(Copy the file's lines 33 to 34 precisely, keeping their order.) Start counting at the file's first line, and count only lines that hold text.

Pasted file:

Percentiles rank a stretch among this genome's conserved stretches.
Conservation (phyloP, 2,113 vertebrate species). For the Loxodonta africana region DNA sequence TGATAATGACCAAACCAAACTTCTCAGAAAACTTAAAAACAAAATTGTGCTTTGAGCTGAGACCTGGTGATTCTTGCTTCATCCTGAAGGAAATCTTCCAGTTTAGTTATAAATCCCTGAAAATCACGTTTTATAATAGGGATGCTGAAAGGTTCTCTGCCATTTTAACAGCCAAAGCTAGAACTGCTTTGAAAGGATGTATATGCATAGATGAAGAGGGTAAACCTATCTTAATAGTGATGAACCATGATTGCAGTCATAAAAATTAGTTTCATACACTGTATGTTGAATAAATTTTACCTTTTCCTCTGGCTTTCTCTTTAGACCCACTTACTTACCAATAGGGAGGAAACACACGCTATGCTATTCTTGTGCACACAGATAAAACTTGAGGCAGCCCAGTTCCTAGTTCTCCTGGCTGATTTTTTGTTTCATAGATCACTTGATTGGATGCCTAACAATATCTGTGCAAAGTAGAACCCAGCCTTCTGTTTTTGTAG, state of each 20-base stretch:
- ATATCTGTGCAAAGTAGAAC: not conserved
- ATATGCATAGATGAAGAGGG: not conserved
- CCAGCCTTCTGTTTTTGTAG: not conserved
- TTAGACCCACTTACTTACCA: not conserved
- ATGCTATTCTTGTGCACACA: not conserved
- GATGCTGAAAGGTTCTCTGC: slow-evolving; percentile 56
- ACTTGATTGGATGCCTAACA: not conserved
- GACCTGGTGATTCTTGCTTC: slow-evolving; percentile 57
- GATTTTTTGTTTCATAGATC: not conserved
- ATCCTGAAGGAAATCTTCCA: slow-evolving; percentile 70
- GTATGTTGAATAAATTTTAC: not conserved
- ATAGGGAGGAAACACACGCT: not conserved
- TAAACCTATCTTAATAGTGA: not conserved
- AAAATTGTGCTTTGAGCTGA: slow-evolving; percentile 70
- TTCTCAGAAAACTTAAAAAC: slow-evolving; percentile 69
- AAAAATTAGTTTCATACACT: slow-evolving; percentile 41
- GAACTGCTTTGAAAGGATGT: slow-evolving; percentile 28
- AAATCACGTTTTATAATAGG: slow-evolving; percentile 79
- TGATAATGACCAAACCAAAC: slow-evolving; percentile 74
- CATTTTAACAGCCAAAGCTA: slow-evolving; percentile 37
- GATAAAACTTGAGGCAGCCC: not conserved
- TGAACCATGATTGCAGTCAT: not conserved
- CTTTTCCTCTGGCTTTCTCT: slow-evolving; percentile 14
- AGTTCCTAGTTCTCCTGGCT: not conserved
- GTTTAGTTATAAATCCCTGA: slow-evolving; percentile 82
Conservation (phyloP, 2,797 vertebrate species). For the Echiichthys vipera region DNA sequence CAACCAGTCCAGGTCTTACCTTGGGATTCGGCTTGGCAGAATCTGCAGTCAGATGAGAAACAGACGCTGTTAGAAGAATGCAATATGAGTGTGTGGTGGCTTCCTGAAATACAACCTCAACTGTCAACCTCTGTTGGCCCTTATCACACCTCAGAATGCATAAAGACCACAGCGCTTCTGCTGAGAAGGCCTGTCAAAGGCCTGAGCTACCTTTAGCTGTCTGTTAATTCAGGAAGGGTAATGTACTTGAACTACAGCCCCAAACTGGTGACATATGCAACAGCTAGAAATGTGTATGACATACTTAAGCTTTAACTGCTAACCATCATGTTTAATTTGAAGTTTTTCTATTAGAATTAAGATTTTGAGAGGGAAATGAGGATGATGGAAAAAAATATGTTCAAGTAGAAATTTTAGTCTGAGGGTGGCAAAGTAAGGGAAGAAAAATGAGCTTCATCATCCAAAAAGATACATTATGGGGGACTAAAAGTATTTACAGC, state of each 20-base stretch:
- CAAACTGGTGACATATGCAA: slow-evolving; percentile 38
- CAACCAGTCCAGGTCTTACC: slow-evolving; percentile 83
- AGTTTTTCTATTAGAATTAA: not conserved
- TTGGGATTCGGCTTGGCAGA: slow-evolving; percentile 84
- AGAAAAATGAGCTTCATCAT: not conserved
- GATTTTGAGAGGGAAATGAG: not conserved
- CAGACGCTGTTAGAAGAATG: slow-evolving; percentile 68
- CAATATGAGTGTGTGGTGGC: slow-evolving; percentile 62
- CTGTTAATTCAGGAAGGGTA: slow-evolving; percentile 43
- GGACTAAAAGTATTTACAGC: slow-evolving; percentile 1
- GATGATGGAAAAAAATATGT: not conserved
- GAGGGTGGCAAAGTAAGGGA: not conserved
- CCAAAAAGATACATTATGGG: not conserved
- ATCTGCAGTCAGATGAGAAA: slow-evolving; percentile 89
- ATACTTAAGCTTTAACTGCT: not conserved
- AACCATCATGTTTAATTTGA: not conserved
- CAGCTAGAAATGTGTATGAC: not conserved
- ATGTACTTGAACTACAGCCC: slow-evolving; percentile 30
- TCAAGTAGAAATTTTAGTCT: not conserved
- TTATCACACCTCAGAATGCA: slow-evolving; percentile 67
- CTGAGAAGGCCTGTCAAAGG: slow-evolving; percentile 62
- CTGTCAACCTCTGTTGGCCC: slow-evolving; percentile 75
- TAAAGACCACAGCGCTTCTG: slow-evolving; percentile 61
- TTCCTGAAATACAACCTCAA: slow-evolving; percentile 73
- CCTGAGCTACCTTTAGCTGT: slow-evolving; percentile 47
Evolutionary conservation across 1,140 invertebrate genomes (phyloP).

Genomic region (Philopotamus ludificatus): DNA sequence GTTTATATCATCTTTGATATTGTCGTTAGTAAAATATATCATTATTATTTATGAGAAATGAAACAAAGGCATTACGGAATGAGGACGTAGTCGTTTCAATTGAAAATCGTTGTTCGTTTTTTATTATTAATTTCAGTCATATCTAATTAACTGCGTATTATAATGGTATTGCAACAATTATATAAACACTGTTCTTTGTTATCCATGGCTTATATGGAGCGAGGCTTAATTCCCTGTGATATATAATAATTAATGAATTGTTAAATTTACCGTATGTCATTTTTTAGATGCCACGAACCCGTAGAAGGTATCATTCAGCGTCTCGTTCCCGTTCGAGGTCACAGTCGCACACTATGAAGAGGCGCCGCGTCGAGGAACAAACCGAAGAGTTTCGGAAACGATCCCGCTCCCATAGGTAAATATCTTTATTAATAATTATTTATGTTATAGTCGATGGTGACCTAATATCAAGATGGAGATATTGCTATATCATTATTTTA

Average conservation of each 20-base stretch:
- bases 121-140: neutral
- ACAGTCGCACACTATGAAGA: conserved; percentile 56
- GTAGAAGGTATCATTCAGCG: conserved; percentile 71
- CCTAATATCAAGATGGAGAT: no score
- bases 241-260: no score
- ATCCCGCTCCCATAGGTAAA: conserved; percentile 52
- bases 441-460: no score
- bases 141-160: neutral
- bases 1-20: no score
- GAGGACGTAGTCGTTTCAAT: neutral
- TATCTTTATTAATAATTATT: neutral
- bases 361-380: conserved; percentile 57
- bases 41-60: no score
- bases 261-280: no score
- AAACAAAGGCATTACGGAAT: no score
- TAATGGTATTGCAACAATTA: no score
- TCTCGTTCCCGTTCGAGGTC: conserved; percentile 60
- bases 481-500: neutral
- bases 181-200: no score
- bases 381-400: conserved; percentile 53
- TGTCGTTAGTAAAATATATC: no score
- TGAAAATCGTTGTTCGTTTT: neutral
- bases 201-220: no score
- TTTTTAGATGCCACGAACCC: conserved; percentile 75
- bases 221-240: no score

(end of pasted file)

- AGAAAAATGAGCTTCATCAT: not conserved
- GATTTTGAGAGGGAAATGAG: not conserved